Hi there, it’s Robin.
The South-east Asia tech scene has moved up by another notch very quickly this week, mimicking the earlier trends amongst Chinese internet giants.
Singapore-headquartered Grab, for instance, moved into groceries delivery, partnering HappyFresh, in addition to ride-hailing, food delivery, and even mobile payments- taking huge strides in its directions of becoming a super app, similar to the likes of China’s O2O platform giant Meituan & Tencent’s WeChat.
Additionally, we have also heard of rumours that Grab might be looking to spin off GrabPay for independent growth – similar to how Tencent spin off its music streaming arm and how Didi splits its premier services from its other services.
However, it never gets easier for a startup, really.
While Singapore is looking into the implementation of possible measures such as lifting Grab’s exclusivity agreements with various players, Malaysia, on the other hand, also started to impose traditional taxi driver license rules on Grab’s drivers. Competitors of Grab such as Indonesia-based Go-Jek, Ryde, Kardi, and Jugnoo will be looking to pounce in on Grab’s larger market share at the moment.
This is why the entrepreneurship journey is difficult and startups have to stay nimble and alert in order to weather the storms to succeed.
Ironically, 90% of startups actually don’t prepare, refine and follow up, according to Tiang, a partner of SeedPlus, Singapore’s seed venture firm. SeedPlus is a seed-stage investor that identifies the buds among the weeds, looking to invest in product-focused deep tech startups across Asia.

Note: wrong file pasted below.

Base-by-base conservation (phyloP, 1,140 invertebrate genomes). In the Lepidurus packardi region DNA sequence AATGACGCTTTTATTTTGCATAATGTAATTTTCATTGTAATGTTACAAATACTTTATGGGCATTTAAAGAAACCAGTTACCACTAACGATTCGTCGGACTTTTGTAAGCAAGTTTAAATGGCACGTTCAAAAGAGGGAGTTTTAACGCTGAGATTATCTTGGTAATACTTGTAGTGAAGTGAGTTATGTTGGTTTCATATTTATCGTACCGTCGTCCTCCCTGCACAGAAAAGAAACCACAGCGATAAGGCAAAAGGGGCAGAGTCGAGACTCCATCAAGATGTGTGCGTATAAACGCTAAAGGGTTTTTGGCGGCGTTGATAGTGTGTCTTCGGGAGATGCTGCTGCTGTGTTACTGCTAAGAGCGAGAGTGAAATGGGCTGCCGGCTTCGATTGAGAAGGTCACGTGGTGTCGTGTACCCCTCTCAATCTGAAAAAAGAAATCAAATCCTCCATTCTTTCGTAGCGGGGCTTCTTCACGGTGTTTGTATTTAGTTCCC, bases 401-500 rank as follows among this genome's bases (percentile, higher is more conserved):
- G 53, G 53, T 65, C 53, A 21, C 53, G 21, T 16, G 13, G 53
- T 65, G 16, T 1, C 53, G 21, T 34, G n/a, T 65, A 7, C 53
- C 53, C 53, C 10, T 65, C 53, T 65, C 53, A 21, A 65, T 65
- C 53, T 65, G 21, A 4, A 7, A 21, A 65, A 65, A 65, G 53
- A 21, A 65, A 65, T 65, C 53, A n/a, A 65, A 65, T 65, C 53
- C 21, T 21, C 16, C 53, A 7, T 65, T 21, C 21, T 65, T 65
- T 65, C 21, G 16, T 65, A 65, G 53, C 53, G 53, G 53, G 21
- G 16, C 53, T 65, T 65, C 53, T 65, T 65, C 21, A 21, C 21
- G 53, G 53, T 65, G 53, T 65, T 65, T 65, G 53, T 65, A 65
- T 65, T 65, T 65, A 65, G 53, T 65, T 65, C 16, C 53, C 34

SEA’s tech scenes aside, China’s tech unicorns are also facing some difficulties.
Xiaomi, for example, – the first to list after HKEx’s dual-listing, fails to impress, trading below its low-end offer price of HK$17 on its trading day debut. This could have some negative impact on the imminent IPOs at the Hong Kong bourse, with 51 Credit Card setting an offer price of only HK$8.50 for its upcoming IPO.
Ofo, China’s bike-sharing startup, has also started to close its Australia, Israel & India operations to focus on the growing domestic competition against Hellobike & Mobike.
The massive proliferation of app usage also comes with its own set of problems – China’s WeChat is looking to punish more than 50,000 accounts and 8,000 WeChat groups for online gambling – an illegal activity in China.
Still, this does not deter these giants.
Despite the online gambling challenge, WeChat has already on-boarded more than 1.5m third-party developers for its mini-app – one of China’s most disruptive technologies in recent years. This essentially offers convenience to users, ultimately driving WeChat’s push to become the sticky super app.
Interestingly, contrary to the dismal IPO climate in Hong Kong, the private investments sector is still relatively ‘hot’. Just this week, China’s online securities brokerage Tiger Brokers recently closed a Series C funding round, propelling the firm to join the ranks of China’s list of unicorns.
On-demand Chinese coffee startup Luckin Coffee also raised $200 million to further its fight with Starbucks for a larger slice of the burgeoning coffee market in China.
Read on to find out more interesting stories from last week, and feel free to tip us if you have news clue or you just want to talk with us, email us at KrASIAofficial@gmail.com and we’re looking forward to hearing from you.
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